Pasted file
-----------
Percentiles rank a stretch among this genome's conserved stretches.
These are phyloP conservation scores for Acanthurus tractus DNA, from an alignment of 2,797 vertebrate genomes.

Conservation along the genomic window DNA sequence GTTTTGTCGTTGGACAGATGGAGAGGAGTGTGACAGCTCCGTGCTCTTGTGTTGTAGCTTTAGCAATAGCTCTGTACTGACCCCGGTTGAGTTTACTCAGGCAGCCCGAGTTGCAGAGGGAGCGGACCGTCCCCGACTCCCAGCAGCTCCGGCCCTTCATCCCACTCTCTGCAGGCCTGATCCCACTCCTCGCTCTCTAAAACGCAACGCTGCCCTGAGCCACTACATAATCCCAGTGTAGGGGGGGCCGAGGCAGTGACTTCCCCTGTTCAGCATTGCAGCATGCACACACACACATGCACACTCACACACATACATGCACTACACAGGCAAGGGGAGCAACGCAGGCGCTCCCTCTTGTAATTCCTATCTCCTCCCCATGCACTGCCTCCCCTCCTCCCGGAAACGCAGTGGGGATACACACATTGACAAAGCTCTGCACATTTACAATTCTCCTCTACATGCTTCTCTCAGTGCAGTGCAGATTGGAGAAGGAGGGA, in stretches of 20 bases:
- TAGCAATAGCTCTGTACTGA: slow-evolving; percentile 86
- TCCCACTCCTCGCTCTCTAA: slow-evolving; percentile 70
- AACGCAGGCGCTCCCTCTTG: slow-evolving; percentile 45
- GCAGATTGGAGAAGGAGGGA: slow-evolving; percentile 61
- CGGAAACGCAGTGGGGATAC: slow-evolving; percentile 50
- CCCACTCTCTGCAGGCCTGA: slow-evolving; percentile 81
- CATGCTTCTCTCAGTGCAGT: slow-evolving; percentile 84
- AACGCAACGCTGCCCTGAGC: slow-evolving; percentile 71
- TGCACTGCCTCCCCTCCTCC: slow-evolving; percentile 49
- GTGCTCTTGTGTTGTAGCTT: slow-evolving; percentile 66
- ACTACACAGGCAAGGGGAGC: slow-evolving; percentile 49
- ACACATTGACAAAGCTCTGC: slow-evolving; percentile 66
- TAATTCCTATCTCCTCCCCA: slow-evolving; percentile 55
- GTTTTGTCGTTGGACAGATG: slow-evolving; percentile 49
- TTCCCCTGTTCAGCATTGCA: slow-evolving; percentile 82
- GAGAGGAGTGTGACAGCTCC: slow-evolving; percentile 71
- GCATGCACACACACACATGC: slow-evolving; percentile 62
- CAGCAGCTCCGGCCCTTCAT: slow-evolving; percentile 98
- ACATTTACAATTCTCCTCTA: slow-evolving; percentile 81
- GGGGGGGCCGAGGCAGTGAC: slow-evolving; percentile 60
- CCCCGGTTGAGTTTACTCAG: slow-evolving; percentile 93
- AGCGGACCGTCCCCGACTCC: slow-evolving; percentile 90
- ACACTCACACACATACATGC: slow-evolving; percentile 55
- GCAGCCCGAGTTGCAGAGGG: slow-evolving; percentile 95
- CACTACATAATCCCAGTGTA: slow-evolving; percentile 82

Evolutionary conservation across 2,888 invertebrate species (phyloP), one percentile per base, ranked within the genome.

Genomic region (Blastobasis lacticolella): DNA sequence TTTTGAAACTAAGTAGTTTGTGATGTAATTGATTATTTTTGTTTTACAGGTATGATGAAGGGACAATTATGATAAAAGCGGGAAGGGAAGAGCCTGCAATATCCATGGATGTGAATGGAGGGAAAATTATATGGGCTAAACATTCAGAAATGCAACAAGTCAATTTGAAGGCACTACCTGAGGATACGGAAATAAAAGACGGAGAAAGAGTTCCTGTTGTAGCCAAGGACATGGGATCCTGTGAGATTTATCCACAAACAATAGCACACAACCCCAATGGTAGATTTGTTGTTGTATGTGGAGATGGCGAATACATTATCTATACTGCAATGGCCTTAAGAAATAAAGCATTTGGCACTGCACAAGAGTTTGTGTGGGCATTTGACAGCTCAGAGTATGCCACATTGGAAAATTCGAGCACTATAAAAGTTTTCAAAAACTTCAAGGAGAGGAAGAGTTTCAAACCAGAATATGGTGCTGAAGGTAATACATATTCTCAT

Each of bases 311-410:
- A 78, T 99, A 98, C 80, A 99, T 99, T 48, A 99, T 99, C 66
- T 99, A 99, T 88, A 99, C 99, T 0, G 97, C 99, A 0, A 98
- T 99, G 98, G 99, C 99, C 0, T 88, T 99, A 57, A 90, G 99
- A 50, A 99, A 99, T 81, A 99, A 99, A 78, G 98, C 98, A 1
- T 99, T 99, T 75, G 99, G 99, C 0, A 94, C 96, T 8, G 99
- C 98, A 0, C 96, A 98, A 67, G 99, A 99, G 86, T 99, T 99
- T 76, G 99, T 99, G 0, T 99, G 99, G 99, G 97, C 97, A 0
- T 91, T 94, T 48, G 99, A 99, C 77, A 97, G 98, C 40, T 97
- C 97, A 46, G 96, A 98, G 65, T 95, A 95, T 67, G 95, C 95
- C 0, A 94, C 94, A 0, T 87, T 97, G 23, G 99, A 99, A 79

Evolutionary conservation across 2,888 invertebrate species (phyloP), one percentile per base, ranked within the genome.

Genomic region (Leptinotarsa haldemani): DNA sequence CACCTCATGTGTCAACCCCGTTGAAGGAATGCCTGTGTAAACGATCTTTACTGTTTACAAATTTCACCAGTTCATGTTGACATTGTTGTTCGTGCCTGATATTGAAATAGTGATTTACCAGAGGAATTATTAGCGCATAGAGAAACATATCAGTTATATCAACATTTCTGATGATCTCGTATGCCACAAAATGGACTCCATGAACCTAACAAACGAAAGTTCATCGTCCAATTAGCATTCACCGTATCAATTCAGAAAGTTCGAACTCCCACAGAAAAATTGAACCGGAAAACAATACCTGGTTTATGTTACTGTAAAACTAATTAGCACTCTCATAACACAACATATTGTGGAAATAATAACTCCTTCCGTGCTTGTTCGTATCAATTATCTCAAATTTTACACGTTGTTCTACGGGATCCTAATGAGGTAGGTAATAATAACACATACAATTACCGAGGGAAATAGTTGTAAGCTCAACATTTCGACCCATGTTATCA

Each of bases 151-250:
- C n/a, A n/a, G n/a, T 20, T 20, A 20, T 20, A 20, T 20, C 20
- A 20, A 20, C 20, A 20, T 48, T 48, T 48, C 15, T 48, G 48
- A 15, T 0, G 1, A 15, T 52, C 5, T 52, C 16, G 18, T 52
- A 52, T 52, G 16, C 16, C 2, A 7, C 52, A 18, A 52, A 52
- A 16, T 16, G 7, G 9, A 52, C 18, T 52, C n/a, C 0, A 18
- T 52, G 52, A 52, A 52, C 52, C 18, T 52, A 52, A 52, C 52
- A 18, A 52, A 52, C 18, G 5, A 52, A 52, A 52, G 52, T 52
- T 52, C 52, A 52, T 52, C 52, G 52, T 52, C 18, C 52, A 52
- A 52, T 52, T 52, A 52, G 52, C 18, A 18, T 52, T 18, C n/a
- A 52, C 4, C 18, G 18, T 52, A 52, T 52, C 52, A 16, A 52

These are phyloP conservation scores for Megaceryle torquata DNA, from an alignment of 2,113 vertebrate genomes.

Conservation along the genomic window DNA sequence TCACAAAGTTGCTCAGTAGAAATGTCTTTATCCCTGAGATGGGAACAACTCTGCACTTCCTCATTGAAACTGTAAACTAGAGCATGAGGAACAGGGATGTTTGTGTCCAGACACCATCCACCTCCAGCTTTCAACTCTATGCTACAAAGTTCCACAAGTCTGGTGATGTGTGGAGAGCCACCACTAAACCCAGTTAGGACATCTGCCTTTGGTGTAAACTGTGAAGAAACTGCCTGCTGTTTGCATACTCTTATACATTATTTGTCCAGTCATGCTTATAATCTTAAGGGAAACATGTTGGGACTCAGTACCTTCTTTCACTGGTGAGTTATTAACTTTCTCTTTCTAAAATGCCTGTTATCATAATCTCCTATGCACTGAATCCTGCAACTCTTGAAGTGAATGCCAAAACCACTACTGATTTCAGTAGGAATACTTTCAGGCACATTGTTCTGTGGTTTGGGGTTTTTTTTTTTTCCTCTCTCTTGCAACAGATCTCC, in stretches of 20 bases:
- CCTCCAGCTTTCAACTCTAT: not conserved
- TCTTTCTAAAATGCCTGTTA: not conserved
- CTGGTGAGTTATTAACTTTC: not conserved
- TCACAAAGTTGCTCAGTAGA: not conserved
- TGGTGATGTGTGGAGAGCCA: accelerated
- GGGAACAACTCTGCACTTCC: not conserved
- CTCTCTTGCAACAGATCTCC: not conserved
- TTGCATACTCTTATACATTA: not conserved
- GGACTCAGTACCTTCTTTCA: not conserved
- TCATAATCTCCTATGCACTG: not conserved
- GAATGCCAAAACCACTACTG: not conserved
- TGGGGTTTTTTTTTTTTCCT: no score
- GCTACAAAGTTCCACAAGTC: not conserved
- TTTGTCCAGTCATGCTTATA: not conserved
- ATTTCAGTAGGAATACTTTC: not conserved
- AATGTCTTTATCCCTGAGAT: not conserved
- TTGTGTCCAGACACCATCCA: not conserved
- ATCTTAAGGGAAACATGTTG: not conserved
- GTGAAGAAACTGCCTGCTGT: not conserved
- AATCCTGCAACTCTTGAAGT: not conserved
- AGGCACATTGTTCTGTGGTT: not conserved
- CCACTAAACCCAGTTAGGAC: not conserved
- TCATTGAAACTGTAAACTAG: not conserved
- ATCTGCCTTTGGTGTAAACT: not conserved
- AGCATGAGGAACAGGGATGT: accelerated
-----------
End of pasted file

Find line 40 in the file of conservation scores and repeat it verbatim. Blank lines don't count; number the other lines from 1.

- C 97, A 46, G 96, A 98, G 65, T 95, A 95, T 67, G 95, C 95